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How Has Public Policy Shaped Defined-Benefit Pension Coverage in Canada?

Author

Listed:
  • ANDREW A. LUCHAK
  • TONY FANG
  • MORLEY GUNDERSON

Abstract

Unlike federal regulation in the United States, variation in provincial regulation across Canada provides a natural laboratory to examine the impact of public policy on pension coverage. Using data from a nationally representative sample of private sector workers in Canada in 1994, we find that higher marginal taxes, earlier vesting, and more permissive eligibility rules increase coverage, while a ban on mandatory retirement has a negative, but insignificant effect. Implications for differences in defined-benefit coverage between Canada and the United States, and pension theory, research, and practice are discussed.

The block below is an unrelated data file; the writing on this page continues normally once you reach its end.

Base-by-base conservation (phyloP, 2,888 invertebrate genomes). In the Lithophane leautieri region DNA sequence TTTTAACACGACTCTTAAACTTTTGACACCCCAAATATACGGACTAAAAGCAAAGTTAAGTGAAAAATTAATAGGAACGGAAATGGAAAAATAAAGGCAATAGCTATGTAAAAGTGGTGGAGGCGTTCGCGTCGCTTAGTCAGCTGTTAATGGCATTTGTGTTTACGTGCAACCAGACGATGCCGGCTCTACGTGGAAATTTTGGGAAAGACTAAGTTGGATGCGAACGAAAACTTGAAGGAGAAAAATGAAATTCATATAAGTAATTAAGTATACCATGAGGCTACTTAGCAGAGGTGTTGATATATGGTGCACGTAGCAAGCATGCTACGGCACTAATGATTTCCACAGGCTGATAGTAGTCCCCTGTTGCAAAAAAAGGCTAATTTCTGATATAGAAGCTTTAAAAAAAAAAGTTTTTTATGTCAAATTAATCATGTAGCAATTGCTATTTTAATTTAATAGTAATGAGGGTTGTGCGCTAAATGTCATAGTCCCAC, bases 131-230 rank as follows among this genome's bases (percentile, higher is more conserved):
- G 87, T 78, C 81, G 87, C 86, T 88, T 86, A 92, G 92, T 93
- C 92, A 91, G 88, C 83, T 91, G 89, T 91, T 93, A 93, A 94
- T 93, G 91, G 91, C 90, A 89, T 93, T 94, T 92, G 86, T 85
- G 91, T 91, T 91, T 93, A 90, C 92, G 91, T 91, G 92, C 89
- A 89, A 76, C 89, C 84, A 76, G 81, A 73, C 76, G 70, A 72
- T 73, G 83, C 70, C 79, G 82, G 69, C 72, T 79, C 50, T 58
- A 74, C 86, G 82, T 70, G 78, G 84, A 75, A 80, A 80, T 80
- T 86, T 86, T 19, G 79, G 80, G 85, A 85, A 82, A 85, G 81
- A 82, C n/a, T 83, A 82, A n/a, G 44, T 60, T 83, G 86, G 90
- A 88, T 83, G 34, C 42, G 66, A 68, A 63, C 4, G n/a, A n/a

Suggested Citation

  • Andrew A. Luchak & Tony Fang & Morley Gunderson, 2004. "How Has Public Policy Shaped Defined-Benefit Pension Coverage in Canada?," Journal of Labor Research, Transaction Publishers, vol. 25(3), pages 469-484, July.
  • Handle: RePEc:tra:jlabre:v:25:y:2004:i:3:p:469-484
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